It’s unclear whether Gates has any information about whether Manafort may have colluded with the Russians. But the fact that Mueller gave Gates a lighter sentence suggests he believes Gates has valuable information to provide.

Regardless, Manafort now has two trials set to begin smack dab in the middle of the upcoming midterm elections — one in July and one in September. It’s possible that as voters are about to head to the polls, the country will learn bombshells about Mueller’s actions.

Papadopoulos “dirt” on Clinton meeting

On the same day Manafort was first indicted, the nation also learned for the first time about George Papadopoulos. The Trump policy aide lied to FBI investigators about his ties to a professor connected to the Russian government, who’d said he had “dirt” on Clinton.

According to court documents, Papadopoulos, “engaged in extensive communications over a period of months with the professor regarding foreign policy issues for the campaign, including efforts to arrange a ‘history-making’ meeting between the campaign and Russian government officials.”

Papadopoulos pleaded guilty and is cooperating with Mueller’s probe.

Given that Papadopoulos communicated with a number of Trump campaign officials about his outreach to the Russian government, he could expose other Trump campaign officials. The Washington Post published a list of Trump campaign officials that could be caught in Papadopoulos’ web, including former campaign manager Corey Lewandowski — who joined Vice President Mike Pence’s political action committee on Wednesday.

Seychelles back-channel meeting

Jacquelyn Martin/AP

Just before Trump was sworn into office in January 2017, Erik Prince, the founder of the Blackwater private security company and brother of Education Secretary Betsy DeVos, met with a Russian official closely tied to Russian President Vladimir Putin. The goal was to set up a back-channel line of communication between the Kremlin and the Trump administration.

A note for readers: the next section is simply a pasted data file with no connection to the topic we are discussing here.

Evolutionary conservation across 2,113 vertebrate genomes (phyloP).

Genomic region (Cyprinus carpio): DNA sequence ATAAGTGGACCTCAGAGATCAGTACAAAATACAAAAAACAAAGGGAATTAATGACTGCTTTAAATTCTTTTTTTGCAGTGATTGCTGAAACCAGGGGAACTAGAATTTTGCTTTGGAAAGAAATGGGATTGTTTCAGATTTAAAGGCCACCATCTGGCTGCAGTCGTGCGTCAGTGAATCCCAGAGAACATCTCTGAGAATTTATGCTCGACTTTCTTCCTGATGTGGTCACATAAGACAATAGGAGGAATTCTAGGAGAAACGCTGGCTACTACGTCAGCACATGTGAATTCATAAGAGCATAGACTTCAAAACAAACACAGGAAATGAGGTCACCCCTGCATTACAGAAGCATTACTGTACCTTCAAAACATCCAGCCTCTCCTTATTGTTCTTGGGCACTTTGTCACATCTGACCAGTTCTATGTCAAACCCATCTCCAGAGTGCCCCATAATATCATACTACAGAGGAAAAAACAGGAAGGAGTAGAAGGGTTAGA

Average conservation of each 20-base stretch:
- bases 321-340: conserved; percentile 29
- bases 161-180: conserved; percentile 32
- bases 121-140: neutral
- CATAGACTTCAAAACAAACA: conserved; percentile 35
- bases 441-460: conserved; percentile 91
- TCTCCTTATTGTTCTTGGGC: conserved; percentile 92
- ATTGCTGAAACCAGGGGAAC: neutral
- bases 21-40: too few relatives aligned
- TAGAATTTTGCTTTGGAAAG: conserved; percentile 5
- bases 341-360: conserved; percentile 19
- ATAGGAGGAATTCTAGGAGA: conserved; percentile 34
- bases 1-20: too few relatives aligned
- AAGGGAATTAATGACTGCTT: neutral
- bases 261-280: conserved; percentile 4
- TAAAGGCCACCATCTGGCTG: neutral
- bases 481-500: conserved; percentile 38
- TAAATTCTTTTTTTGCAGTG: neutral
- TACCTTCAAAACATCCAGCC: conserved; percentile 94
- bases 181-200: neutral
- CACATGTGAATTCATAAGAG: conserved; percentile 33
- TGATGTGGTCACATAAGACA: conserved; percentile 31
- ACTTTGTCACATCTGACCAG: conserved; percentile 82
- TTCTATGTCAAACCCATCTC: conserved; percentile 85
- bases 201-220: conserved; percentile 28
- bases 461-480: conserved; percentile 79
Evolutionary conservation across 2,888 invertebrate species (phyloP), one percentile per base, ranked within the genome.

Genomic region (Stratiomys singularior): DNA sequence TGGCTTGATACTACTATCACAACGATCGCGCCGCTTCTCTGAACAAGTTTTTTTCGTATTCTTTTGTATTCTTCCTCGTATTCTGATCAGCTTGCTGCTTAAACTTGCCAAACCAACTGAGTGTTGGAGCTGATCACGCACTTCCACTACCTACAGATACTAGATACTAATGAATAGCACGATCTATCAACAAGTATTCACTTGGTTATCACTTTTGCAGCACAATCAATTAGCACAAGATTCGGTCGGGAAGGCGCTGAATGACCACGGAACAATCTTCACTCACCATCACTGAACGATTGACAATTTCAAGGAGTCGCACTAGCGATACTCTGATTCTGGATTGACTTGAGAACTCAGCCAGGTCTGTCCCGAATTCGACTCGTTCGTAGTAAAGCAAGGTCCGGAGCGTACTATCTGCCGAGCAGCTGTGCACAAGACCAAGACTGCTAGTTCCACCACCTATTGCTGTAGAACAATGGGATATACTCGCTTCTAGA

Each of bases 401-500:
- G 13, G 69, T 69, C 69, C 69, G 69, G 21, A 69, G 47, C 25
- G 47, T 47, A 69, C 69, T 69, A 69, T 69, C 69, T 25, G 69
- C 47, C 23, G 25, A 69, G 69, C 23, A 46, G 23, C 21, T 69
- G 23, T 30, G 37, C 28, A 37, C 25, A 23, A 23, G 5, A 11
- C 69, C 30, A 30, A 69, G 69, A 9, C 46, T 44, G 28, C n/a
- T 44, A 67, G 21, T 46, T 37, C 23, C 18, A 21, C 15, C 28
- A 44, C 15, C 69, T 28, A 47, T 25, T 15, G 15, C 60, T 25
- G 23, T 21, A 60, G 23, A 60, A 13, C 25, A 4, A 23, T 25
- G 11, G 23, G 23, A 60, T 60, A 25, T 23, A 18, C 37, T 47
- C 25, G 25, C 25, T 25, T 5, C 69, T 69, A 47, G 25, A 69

The meeting took place in the Seychelles, a remote set of islands off the coast of Africa. Mueller has evidence that Prince lied to lawmakers about the meeting, according to the Washington Post.

George Nader, who helped set up the meeting, is cooperating with Mueller’s team, according to CNN. Nader also sat in on a December 2016 meeting between Sheikh Mohammed bin Zayed Nahyan, the crown prince of Abu Dhabi, and some top Trump administration officials, including now-former national security adviser Michael Flynn, former top strategist Steve Bannon and Kushner.

The fact that Mueller is looking into incidents that took place after the election indicates that his investigation is looking into more than just possible collusion during the campaign.

Michael Cohen raid

Speaking of Mueller’s investigation expanding beyond collusion, the FBI raid on Trump’s personal attorney Michael Cohen was one of the key moments of Mueller’s probe so far.

Cohen has been working as a “fixer” for Trump for years and knows the secrets of Trump’s business empire. That worries Trump so much that he vents about the raid as much as “20 times a day,” a confidant told the Washington Post, as those around him listen in silence.

According to reports, the FBI raid sought information about payments made in the final days of the 2016 election to two women who claimed to have had affairs with Trump. Experts say those payments could violate federal election law.

We’ve since learned that Cohen also received hundreds of thousands of dollars in payments to his firm, Essential Consultants LLC, from major corporations looking to gain insights into Trump — which Mueller is also probing. Companies involved, including AT&T, denied doing anything illegal.

Like so many threads in the ongoing investigation, it’s unclear whether Mueller will see that the same.